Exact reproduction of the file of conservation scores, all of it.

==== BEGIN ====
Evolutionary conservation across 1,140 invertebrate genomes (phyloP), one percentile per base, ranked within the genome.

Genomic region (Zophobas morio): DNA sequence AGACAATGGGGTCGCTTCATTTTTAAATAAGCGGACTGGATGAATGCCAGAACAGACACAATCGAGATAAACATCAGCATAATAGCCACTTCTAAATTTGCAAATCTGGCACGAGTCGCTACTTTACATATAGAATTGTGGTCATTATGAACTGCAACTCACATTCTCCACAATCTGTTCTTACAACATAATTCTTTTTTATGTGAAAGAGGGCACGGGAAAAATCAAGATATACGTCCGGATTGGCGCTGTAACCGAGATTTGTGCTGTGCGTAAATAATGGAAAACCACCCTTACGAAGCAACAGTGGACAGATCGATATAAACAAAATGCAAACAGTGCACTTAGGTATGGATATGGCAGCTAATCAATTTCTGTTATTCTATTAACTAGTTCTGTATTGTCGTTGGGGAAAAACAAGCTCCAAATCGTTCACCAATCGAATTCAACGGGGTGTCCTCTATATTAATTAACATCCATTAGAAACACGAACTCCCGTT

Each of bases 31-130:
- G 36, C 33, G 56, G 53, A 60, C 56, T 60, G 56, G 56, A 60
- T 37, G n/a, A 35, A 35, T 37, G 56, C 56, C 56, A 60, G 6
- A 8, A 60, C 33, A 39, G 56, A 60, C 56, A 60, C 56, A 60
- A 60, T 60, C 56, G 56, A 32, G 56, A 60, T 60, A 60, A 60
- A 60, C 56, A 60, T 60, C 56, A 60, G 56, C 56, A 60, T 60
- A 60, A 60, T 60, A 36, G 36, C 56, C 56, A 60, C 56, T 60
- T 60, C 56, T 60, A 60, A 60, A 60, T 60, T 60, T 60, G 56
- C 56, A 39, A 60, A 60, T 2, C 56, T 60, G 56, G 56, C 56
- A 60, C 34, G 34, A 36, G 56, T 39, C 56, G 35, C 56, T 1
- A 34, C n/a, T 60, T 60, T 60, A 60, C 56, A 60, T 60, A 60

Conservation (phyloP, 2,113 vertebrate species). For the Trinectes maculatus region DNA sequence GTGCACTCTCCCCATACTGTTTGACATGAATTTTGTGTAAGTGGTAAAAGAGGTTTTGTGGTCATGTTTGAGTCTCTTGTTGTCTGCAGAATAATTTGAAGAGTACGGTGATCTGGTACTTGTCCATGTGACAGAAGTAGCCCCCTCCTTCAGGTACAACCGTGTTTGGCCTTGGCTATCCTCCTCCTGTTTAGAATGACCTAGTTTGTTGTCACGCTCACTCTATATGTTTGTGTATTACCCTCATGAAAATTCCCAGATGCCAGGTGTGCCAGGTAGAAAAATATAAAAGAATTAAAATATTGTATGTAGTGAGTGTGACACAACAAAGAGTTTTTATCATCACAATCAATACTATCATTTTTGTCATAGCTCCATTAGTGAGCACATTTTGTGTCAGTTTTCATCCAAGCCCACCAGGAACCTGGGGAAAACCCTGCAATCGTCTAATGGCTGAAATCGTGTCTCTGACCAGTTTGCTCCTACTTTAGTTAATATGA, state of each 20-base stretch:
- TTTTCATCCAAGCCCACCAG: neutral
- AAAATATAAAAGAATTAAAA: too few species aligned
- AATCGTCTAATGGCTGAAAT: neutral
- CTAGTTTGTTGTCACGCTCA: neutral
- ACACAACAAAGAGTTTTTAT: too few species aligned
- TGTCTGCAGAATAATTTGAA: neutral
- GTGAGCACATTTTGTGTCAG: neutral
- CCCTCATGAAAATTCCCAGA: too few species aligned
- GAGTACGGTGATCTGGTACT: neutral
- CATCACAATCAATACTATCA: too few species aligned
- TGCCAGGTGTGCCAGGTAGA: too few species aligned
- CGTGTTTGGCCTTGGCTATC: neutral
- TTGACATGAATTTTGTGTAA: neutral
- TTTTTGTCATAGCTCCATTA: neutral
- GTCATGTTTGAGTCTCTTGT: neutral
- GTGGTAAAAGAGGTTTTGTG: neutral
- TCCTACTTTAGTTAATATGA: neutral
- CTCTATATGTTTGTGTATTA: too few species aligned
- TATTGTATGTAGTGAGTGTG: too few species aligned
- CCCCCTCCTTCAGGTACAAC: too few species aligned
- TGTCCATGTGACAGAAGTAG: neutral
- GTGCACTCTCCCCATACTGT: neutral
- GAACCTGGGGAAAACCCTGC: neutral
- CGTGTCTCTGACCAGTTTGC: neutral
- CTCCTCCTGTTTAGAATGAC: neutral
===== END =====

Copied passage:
Evolutionary conservation across 1,140 invertebrate genomes (phyloP), one percentile per base, ranked within the genome.

Genomic region (Zophobas morio): DNA sequence AGACAATGGGGTCGCTTCATTTTTAAATAAGCGGACTGGATGAATGCCAGAACAGACACAATCGAGATAAACATCAGCATAATAGCCACTTCTAAATTTGCAAATCTGGCACGAGTCGCTACTTTACATATAGAATTGTGGTCATTATGAACTGCAACTCACATTCTCCACAATCTGTTCTTACAACATAATTCTTTTTTATGTGAAAGAGGGCACGGGAAAAATCAAGATATACGTCCGGATTGGCGCTGTAACCGAGATTTGTGCTGTGCGTAAATAATGGAAAACCACCCTTACGAAGCAACAGTGGACAGATCGATATAAACAAAATGCAAACAGTGCACTTAGGTATGGATATGGCAGCTAATCAATTTCTGTTATTCTATTAACTAGTTCTGTATTGTCGTTGGGGAAAAACAAGCTCCAAATCGTTCACCAATCGAATTCAACGGGGTGTCCTCTATATTAATTAACATCCATTAGAAACACGAACTCCCGTT

Each of bases 31-130:
- G 36, C 33, G 56, G 53, A 60, C 56, T 60, G 56, G 56, A 60
- T 37, G n/a, A 35, A 35, T 37, G 56, C 56, C 56, A 60, G 6
- A 8, A 60, C 33, A 39, G 56, A 60, C 56, A 60, C 56, A 60
- A 60, T 60, C 56, G 56, A 32, G 56, A 60, T 60, A 60, A 60
- A 60, C 56, A 60, T 60, C 56, A 60, G 56, C 56, A 60, T 60
- A 60, A 60, T 60, A 36, G 36, C 56, C 56, A 60, C 56, T 60
- T 60, C 56, T 60, A 60, A 60, A 60, T 60, T 60, T 60, G 56
- C 56, A 39, A 60, A 60, T 2, C 56, T 60, G 56, G 56, C 56
- A 60, C 34, G 34, A 36, G 56, T 39, C 56, G 35, C 56, T 1
- A 34, C n/a, T 60, T 60, T 60, A 60, C 56, A 60, T 60, A 60

Conservation (phyloP, 2,113 vertebrate species). For the Trinectes maculatus region DNA sequence GTGCACTCTCCCCATACTGTTTGACATGAATTTTGTGTAAGTGGTAAAAGAGGTTTTGTGGTCATGTTTGAGTCTCTTGTTGTCTGCAGAATAATTTGAAGAGTACGGTGATCTGGTACTTGTCCATGTGACAGAAGTAGCCCCCTCCTTCAGGTACAACCGTGTTTGGCCTTGGCTATCCTCCTCCTGTTTAGAATGACCTAGTTTGTTGTCACGCTCACTCTATATGTTTGTGTATTACCCTCATGAAAATTCCCAGATGCCAGGTGTGCCAGGTAGAAAAATATAAAAGAATTAAAATATTGTATGTAGTGAGTGTGACACAACAAAGAGTTTTTATCATCACAATCAATACTATCATTTTTGTCATAGCTCCATTAGTGAGCACATTTTGTGTCAGTTTTCATCCAAGCCCACCAGGAACCTGGGGAAAACCCTGCAATCGTCTAATGGCTGAAATCGTGTCTCTGACCAGTTTGCTCCTACTTTAGTTAATATGA, state of each 20-base stretch:
- TTTTCATCCAAGCCCACCAG: neutral
- AAAATATAAAAGAATTAAAA: too few species aligned
- AATCGTCTAATGGCTGAAAT: neutral
- CTAGTTTGTTGTCACGCTCA: neutral
- ACACAACAAAGAGTTTTTAT: too few species aligned
- TGTCTGCAGAATAATTTGAA: neutral
- GTGAGCACATTTTGTGTCAG: neutral
- CCCTCATGAAAATTCCCAGA: too few species aligned
- GAGTACGGTGATCTGGTACT: neutral
- CATCACAATCAATACTATCA: too few species aligned
- TGCCAGGTGTGCCAGGTAGA: too few species aligned
- CGTGTTTGGCCTTGGCTATC: neutral
- TTGACATGAATTTTGTGTAA: neutral
- TTTTTGTCATAGCTCCATTA: neutral
- GTCATGTTTGAGTCTCTTGT: neutral
- GTGGTAAAAGAGGTTTTGTG: neutral
- TCCTACTTTAGTTAATATGA: neutral
- CTCTATATGTTTGTGTATTA: too few species aligned
- TATTGTATGTAGTGAGTGTG: too few species aligned
- CCCCCTCCTTCAGGTACAAC: too few species aligned
- TGTCCATGTGACAGAAGTAG: neutral
- GTGCACTCTCCCCATACTGT: neutral
- GAACCTGGGGAAAACCCTGC: neutral
- CGTGTCTCTGACCAGTTTGC: neutral
- CTCCTCCTGTTTAGAATGAC: neutral